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White House says some Palestinians in U.S. will be shielded from deportation

Click to play video: 'Joly says Israel asking displaced Palestinians in Rafah to leave is ‘unacceptable’'
Joly says Israel asking displaced Palestinians in Rafah to leave is ‘unacceptable’
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The White House on Wednesday announced that Palestinians living in the U.S. will be shielded from deportation as the IsraelHamas conflict continues, citing “significantly deteriorated” conditions on the ground in Gaza.

Palestinians will be covered under what’s known as “deferred enforced departure,” an authority used at a president’s discretion. The directive signed by President Joe Biden effectively allows Palestinian immigrants who would otherwise have to leave the United States to stay without the threat of deportation. That protection will last 18 months, national security adviser Jake Sullivan said, and will give Palestinians who qualify a “temporary safe haven.”

“While I remain focused on improving the humanitarian situation, many civilians remain in danger,” Biden wrote in the memorandum that accompanied the announcement.
Click to play video: 'Israeli forces storm Gaza’s Nasser hospital as airstrikes hit Khan Younis'
Israeli forces storm Gaza’s Nasser hospital as airstrikes hit Khan Younis

Biden’s decision comes after more than 100 Democratic lawmakers called on the White House to use either deferred enforced departure or a similar authority, called temporary protected status, to ensure that Palestinians currently in the United States would not be forced to return to dangerous conditions in Gaza.

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“More than 28,000 Palestinians — including thousands of women and children — have been killed in the last four months in Gaza,” Sen. Dick Durbin, D-Ill., who led the effort from congressional Democrats, said Wednesday. “Today’s decision by the Administration protects Palestinians in the United States from being forced to return to these clearly dangerous and deadly conditions.”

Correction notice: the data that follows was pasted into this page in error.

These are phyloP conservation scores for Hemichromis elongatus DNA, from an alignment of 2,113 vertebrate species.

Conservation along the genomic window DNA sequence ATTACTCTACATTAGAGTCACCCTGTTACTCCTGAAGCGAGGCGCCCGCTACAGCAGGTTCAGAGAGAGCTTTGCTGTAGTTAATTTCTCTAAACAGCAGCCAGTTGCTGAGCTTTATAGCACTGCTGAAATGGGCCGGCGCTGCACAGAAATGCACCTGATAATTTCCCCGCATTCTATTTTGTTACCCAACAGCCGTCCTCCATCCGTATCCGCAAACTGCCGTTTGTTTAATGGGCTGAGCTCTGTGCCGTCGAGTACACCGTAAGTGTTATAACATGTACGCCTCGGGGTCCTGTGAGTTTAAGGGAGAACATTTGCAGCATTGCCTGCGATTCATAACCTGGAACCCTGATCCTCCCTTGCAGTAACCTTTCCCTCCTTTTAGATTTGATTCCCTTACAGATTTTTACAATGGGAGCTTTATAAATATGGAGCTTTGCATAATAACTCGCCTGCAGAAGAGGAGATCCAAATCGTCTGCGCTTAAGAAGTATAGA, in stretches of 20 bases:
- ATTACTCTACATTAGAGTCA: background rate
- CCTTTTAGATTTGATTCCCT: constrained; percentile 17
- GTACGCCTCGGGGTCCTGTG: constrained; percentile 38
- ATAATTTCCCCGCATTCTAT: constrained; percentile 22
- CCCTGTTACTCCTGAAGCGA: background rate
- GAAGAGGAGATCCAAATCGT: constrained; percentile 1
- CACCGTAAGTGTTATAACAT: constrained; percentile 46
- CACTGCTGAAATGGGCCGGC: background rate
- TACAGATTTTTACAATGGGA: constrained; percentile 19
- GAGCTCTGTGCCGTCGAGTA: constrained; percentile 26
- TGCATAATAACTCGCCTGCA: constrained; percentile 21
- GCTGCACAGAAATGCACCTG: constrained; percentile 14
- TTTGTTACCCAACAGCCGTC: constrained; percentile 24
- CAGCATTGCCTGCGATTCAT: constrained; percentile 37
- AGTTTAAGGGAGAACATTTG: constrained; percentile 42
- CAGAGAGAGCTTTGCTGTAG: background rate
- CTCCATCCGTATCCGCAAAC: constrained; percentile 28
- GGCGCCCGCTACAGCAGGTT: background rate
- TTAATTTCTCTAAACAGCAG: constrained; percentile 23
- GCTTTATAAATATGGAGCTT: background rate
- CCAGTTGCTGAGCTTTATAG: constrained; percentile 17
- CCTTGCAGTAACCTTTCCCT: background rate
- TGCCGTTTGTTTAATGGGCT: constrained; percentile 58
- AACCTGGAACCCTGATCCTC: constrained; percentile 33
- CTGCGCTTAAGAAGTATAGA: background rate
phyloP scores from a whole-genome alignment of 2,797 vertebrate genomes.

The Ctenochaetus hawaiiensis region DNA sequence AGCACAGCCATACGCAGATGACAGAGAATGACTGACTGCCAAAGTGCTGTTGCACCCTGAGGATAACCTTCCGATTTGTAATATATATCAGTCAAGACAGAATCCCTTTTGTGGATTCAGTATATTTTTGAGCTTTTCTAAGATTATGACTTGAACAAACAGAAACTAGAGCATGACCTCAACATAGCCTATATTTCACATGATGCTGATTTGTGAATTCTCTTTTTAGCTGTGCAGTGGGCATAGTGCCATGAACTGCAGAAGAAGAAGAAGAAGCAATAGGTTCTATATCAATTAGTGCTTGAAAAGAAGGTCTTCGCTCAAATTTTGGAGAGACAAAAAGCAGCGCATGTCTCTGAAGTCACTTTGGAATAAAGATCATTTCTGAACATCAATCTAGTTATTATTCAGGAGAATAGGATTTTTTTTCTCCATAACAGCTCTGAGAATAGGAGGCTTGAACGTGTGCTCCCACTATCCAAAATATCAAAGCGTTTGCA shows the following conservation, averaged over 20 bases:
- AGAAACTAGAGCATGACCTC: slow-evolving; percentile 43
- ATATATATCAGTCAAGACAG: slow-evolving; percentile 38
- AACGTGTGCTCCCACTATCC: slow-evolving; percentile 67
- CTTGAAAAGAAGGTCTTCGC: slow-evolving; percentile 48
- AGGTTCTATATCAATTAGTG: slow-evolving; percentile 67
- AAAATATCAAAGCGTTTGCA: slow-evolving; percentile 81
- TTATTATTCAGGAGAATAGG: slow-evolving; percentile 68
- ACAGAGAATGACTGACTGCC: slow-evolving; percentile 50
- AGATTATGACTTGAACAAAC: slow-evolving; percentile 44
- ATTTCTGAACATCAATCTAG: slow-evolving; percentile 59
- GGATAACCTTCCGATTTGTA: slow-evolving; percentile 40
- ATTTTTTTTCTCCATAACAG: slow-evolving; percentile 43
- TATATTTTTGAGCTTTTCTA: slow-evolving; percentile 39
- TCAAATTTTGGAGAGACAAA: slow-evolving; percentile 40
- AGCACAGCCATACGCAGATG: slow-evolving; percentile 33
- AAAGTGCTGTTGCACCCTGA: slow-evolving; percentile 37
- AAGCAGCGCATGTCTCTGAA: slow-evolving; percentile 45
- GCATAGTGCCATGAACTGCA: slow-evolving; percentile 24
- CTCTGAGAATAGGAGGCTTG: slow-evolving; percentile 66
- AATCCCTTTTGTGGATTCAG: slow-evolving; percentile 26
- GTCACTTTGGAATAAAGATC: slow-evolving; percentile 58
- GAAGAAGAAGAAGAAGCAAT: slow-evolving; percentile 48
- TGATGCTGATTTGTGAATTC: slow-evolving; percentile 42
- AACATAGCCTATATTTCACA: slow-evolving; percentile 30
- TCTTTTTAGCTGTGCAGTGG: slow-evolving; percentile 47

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UN chief vows immediate action on any new information on ‘infiltration of Hamas’ in UN

Palestinians who have been convicted of felonies or “otherwise deemed to pose a public safety threat” do not qualify, Sullivan said. Those who decide to voluntarily return home would also lose any protections from deportation.

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The president is facing increasing backlash from Arab Americans and progressives for his full-throated support of Israel since the Oct. 7 attack by Hamas, although Biden has insisted he is trying to minimize civilian casualties.

More than 27,000 people, mostly women and minors, have been killed in Gaza since Hamas attacked Israel on Oct. 7, according to the Hamas-run Gaza Health Ministry in the Hamas-ruled territory. Hamas killed more than 1,200 people and kidnapped about 250 more, mostly civilians, in its attack.

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Click to play video: 'Palestinians brace for all-out Israeli offensive in Rafah'
Palestinians brace for all-out Israeli offensive in Rafah

It’s not immediately clear how many Palestinians would be affected by the deferred departure designation, but the number would be small. According to the November letter from lawmakers, there were roughly 7,241 nonimmigrant visas issued to Palestinians in 2022, the most recent year for which data was available, though that isn’t an exact correlation to the number of people who would be eligible.

The designation is not a specific immigration status, but those covered under the policy aren’t subject to deportation. Eligibility requirements are based on terms set by Biden. Others right now included under the same policy are people from Liberia and Hong Kong.

Associated Press writer Seung Min Kim contributed to this report.

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